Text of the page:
Self-Assessments   |   Web 2.0   |   Online vs. F2F   |   Online Discussions   |   Accessibility   |   Assessment

The first tool I attempted to use, mindomo, was not easy for me to use as a Venn Diagramming tool.  The diagram above was designed using Creatley.  It's an intuitive little piece of software - I love it when I don't need to read a "getting started" guide to use a new tool.  I was able to sign in using my Google account, eliminating the need to fill out yet another account creation form.  The only feature I see it lacking at this point is an alignment guide.  The background has grid lines, however software that gives me a visual cue to show an object's alignment in relation to another object on  the page allows me to line up elements perfectly.  I didn't correct the titles above each circle to illustrate an error that can be made - things look lined up but are not.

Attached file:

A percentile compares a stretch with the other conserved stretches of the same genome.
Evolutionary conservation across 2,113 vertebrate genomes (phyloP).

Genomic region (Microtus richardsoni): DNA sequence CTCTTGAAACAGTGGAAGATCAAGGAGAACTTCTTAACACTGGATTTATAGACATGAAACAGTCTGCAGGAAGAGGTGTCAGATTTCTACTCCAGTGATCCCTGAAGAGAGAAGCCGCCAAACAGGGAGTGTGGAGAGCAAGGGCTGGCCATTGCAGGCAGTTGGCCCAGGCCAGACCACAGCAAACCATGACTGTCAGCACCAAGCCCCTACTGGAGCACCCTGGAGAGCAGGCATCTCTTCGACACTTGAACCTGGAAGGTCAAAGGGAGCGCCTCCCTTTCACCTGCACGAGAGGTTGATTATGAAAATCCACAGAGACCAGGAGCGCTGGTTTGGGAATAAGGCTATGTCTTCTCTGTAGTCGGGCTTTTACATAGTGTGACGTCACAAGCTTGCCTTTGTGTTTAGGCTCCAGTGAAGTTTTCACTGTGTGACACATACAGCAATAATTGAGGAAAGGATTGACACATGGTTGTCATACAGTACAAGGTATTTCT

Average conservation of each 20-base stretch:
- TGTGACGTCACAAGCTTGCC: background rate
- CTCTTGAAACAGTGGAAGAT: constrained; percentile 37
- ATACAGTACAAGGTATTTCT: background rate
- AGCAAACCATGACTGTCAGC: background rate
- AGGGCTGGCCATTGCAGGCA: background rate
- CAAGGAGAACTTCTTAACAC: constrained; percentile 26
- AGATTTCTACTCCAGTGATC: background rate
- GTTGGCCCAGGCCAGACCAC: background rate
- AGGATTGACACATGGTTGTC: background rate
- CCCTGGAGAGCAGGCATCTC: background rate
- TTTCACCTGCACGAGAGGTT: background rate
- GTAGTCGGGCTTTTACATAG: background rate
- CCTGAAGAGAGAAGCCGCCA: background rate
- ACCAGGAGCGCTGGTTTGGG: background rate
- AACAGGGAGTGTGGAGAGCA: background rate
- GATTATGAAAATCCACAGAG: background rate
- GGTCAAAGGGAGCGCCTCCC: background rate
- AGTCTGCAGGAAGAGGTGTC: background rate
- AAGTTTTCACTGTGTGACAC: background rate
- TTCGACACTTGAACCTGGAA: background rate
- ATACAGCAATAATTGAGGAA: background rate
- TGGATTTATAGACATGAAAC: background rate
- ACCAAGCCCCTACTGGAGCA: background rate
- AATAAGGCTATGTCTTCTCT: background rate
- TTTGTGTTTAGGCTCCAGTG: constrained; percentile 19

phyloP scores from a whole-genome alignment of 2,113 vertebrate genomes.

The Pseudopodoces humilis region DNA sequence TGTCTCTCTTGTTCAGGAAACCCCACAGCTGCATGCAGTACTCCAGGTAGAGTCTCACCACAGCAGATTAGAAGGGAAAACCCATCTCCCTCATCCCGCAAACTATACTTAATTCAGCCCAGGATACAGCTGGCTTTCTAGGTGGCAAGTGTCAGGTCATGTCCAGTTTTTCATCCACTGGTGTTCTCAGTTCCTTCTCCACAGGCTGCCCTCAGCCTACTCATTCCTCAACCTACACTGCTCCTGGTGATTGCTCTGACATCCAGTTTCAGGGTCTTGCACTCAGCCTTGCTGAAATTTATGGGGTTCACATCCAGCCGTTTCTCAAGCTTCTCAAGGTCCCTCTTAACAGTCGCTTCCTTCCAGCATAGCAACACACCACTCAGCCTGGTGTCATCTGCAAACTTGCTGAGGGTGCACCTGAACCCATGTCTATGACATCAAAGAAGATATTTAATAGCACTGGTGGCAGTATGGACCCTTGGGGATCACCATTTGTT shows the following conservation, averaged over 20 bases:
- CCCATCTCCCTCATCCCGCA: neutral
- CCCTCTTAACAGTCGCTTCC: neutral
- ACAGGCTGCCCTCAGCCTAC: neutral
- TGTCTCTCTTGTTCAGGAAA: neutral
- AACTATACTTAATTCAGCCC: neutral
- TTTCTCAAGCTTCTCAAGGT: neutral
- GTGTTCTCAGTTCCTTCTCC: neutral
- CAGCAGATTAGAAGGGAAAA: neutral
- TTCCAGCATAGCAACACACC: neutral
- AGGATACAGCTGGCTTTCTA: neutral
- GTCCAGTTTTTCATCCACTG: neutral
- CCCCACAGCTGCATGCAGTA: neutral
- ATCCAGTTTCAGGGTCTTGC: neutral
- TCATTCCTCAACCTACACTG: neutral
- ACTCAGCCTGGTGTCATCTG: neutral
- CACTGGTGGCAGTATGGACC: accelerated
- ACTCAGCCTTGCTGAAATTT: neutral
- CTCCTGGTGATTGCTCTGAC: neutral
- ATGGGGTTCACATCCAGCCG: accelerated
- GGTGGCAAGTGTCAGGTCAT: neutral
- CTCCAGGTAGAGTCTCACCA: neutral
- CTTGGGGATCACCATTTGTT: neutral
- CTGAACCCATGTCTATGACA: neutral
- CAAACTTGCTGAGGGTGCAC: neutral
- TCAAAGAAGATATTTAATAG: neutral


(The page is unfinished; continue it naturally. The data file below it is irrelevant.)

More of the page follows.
I chose to step into the shoes of a high school student for this assignment.  I approached the diagrams from perspective of old school vs. new school paradigms.  I strongly feel that traditional, brick and mortar learning institutions contribute to high drop-out rates by forcing a "one size fits all" model on students.  In our nation's zest to improve instruction through contest-based funding and connecting teachers scores to assessment results, we lose sight of a fundamental step in needs analysis - that of audience analysis.  What do kids want from a school?  How do they want it delivered?  Education is a field that would do well to improve it's customer service model, rather than imposing its will upon the youth it serves.  Let's continue to explore and think out side of the box to identify modes of instruction that excite kids about the content and the process of learning while leveraging all the tools within our reach.